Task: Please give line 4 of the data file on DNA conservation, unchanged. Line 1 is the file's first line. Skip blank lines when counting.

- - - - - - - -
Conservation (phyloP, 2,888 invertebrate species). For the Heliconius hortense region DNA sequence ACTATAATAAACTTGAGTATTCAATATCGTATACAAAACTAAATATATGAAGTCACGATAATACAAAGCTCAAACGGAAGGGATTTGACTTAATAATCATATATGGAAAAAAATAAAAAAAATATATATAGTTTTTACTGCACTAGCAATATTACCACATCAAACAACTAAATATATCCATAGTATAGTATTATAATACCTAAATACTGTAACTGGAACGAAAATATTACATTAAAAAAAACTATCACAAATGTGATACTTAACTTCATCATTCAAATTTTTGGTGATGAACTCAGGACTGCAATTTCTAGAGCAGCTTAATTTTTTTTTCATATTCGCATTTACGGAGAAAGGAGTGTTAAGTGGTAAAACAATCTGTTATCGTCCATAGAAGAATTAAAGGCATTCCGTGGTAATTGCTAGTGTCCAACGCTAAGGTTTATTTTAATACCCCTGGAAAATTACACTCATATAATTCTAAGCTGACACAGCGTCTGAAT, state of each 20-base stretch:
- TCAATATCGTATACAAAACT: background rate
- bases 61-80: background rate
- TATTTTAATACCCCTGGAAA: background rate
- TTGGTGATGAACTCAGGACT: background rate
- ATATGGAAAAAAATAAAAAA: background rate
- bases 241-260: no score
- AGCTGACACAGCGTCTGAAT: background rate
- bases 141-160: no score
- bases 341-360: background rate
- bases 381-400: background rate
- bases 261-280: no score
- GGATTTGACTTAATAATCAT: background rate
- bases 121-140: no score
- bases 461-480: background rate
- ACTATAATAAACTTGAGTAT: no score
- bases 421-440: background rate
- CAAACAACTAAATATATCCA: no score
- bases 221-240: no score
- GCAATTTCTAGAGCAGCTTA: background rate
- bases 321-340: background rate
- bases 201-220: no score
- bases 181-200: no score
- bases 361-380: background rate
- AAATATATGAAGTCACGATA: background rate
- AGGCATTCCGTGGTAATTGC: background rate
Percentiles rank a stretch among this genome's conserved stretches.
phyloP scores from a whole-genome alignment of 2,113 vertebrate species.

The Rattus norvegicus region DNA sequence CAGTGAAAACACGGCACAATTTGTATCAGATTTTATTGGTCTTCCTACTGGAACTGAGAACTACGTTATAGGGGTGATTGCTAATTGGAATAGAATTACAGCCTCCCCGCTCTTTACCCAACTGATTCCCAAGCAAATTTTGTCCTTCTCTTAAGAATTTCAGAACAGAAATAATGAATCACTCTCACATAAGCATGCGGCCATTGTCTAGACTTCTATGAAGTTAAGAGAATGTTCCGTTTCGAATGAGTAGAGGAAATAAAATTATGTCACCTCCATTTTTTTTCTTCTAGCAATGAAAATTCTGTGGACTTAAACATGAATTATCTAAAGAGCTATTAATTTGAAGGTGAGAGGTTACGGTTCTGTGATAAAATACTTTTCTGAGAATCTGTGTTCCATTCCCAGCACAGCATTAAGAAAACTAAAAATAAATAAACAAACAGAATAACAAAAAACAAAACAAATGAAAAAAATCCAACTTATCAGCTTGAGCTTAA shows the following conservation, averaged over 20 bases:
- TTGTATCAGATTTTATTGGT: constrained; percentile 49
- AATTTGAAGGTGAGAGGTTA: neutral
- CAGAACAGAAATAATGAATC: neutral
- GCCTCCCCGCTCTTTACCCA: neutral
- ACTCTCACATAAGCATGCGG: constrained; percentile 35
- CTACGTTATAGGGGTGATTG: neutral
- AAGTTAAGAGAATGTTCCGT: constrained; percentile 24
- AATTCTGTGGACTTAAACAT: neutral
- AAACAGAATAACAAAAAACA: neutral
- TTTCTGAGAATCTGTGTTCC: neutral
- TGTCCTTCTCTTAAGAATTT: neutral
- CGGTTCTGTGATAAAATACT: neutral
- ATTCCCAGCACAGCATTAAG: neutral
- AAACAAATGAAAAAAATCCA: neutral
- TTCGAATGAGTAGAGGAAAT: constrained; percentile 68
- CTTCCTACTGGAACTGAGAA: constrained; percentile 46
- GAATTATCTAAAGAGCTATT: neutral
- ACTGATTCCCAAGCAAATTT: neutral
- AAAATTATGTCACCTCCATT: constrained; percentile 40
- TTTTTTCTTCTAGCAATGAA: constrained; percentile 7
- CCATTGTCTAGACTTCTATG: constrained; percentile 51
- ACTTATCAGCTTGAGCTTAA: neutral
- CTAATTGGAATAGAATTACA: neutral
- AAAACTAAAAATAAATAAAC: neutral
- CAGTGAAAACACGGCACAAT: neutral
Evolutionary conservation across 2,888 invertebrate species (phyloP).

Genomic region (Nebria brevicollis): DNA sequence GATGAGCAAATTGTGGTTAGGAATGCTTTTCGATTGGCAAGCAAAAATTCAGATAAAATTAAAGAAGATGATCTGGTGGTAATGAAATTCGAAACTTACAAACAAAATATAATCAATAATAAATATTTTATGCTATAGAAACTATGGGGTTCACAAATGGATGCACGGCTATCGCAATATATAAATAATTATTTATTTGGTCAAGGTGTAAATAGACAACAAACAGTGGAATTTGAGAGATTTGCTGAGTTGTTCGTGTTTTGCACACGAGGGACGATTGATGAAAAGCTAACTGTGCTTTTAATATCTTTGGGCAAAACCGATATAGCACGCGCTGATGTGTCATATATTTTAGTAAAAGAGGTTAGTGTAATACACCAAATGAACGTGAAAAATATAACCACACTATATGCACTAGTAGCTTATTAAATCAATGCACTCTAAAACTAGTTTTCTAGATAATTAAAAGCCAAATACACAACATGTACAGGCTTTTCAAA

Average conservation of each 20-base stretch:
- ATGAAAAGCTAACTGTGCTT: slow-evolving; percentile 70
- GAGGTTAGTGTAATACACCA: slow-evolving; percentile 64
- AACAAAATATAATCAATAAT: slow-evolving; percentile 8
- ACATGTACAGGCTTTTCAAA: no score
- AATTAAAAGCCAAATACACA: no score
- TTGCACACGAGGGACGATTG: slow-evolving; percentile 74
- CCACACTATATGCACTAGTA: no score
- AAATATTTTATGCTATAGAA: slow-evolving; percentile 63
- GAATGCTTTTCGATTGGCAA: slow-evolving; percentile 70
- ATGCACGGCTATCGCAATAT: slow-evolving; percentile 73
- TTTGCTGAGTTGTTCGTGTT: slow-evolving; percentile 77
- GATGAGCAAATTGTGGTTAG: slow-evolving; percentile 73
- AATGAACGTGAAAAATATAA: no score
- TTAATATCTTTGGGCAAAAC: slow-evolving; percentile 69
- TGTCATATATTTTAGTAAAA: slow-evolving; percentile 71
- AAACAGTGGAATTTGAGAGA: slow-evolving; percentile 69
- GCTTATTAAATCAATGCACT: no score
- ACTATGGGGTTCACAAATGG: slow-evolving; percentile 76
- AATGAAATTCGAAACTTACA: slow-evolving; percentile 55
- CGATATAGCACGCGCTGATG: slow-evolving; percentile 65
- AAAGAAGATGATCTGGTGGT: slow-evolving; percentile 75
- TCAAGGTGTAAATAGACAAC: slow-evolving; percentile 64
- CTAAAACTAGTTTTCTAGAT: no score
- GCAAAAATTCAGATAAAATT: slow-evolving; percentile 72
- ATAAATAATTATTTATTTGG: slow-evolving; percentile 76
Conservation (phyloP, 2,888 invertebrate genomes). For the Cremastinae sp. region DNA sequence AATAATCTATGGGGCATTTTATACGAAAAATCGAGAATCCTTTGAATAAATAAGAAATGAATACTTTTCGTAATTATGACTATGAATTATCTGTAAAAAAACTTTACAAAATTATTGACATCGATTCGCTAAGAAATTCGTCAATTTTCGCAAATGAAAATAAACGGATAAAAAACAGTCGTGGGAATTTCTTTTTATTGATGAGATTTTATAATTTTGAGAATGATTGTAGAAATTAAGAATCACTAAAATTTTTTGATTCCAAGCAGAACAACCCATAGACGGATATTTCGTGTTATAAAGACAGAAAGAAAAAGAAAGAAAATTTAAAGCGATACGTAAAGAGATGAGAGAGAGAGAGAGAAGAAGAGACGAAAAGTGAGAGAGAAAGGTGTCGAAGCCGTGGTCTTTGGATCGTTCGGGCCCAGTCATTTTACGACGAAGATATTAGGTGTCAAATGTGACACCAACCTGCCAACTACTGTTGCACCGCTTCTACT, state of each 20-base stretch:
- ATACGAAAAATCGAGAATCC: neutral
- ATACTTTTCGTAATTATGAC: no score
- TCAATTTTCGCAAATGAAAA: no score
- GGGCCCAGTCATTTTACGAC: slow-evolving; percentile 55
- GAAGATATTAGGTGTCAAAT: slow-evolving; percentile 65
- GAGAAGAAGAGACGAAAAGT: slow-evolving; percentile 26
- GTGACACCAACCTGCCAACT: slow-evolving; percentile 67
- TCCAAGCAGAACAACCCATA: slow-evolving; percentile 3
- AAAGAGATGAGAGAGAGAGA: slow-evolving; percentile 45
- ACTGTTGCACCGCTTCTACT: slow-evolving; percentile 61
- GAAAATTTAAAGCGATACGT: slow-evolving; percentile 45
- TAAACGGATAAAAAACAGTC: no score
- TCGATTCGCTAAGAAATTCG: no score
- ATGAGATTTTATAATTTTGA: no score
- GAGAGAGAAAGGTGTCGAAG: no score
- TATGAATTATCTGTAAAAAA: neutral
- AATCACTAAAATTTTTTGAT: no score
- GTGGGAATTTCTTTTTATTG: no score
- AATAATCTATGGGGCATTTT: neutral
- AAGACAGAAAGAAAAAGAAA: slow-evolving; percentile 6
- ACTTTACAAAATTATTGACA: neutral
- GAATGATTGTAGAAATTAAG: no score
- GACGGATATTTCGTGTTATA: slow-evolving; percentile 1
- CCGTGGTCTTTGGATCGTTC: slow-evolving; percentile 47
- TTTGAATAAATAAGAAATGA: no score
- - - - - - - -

- TATTTTAATACCCCTGGAAA: background rate